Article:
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  • 12-September-2017

    English

    Education at a Glance 2017 - OECD Indicators

    Education at a Glance: OECD Indicators is the authoritative source for information on the state of education around the world. With more than 125 charts and 145 tables included in the publication and much more data available on the educational database, Education at a Glance 2017 provides key information on the output of educational institutions; the impact of learning across countries; the financial and human resources invested in education; access, participation and progression in education; and the learning environment and organisation of schools.

    The 2017 edition presents a new focus on fields of study, investigating both trends in enrolment at upper secondary and tertiary level, student mobility, and labour market outcomes of the qualifications obtained in these fields. The publication also introduces for the first time a full chapter dedicated to the Sustainable Development Goals, providing an assessment of where OECD and partner countries stand on their way to meeting the SDG targets. Finally, two new indicators are developed and analysed in the context of participation and progress in education: an indicator on the completion rate of upper secondary students and an indicator on admission processes to higher education.

    The report covers all 35 OECD countries and a number of partner countries (Argentina, Brazil, China, Colombia, Costa Rica, India, Indonesia, Lithuania, the Russian Federation, Saudi Arabia and South Africa).

    The Excel™ spreadsheets used to create the tables and charts in Education at a Glance are available via the StatLinks provided throughout the publication.

  • 31-August-2017

    English

    Education Indicators in Focus No. 54 - Transition from school to work: How hard is it across different age groups?

    The transition from school to work can be a difficult period associated with spells of unemployment. Data show that those who leave school early have comparatively low skills and low educational attainment and face the greatest challenges in the labour market compared to their peers who stayed in education longer.

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  • 31-August-2017

    English

    What happens with your skills when you leave school? (OECD Education Today Blog)

    Moving from the world of school to the world of work is one of the most dramatic changes in the lives of young people. And for many youngsters this transition does not go smoothly.

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  • 18-July-2017

    English

    PISA in Focus No. 74: How much of a problem is bullying at school?

    For the first time, the 2015 round of PISA collected data on students’ exposure to bullying. These data show that bullying is widespread. On average across OECD countries, around 11% of students reported that they are frequently (at least a few times per month) made fun of, 8% reported that they are frequently the object of nasty rumours in school, and 7% reported that they are frequently left out of things.

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  • 18-July-2017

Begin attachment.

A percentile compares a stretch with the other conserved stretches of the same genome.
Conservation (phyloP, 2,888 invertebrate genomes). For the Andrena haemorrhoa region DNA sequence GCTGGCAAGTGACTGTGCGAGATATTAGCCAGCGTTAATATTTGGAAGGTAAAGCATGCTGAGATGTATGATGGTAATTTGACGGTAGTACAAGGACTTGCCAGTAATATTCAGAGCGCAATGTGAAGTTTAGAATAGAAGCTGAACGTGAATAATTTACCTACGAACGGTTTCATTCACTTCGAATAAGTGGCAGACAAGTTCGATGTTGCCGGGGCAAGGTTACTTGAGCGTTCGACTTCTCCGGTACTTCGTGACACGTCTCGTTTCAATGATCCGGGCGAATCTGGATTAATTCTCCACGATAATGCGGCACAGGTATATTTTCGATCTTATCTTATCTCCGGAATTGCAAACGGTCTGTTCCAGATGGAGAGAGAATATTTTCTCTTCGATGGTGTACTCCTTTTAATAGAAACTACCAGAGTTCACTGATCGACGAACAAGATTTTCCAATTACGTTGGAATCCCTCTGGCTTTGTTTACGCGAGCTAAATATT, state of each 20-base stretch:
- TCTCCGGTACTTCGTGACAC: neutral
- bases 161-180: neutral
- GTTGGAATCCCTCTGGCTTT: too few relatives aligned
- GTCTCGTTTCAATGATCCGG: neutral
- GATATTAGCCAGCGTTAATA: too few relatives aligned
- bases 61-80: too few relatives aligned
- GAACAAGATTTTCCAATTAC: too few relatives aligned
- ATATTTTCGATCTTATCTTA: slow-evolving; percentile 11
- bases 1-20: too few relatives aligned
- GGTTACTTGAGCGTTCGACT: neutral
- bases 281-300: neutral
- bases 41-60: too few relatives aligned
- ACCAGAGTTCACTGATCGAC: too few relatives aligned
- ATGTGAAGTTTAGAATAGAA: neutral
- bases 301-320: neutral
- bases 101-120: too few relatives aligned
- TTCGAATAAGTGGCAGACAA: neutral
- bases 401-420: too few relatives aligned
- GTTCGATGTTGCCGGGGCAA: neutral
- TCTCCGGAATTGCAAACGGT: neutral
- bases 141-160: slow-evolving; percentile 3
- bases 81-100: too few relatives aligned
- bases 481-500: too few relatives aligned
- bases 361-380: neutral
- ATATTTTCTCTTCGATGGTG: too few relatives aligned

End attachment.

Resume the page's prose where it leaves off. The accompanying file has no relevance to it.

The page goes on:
English

    Can bullying be stopped? (OECD Education Today Blog)

    The latest PISA in Focus tells some basic facts about bullying. First, bullying is widespread. Second, all types of students – boys and girls, rich and poor – face some risk of being bullied.

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  • 26-June-2017

    English

    Realising Slovenia’s bold vision for skills (OECD Education Today Blog)

    Small in size but not in its ambitions, Slovenia has a bold vision for a society in which people learn for and through life, are innovative, trust one another, enjoy a high quality of life and embrace their unique identity and culture.

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  • 23-June-2017

    English

    Skills and global value chains: A characterisation

    Combining OECD Survey of Adult Skills-based indicators with OECD Trade in Value Added (TiVA) data sheds light on the way skills and their distributions (at the country-industry level) relate to industry performance and to integration into global value chains. The results underline the importance of cognitive skills such as literacy, numeracy and problem solving for any industry to thrive in the global economy.

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  • 31-May-2017

    English

    Why are immigrants less proficient in literacy than native-born adults? (OECD Education Today Blog)

    Why is it that even highly educated migrants to OECD countries are less likely to be employed than native-born adults who are similarly educated, even if the migrants have lived in their host country for several years?

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  • 15-May-2017

    English

    Who benefits when international students pay higher tuition fees? (OECD Education Today Blog)

    In 2014, over 3 million students in OECD countries – more than double the amount in 2000 – were studying outside their country of citizenship.

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  • 15-May-2017

    English

    Education Indicators in Focus No. 51 - Tuition fee reforms and international mobility

    In most countries with available data, public educational institutions charge different tuition fees for national and foreign students enrolled in the same programme. In Australia, Austria, Canada, New Zealand and the United States, foreign students pay on average about twice or more the tuition fees charged to national students.

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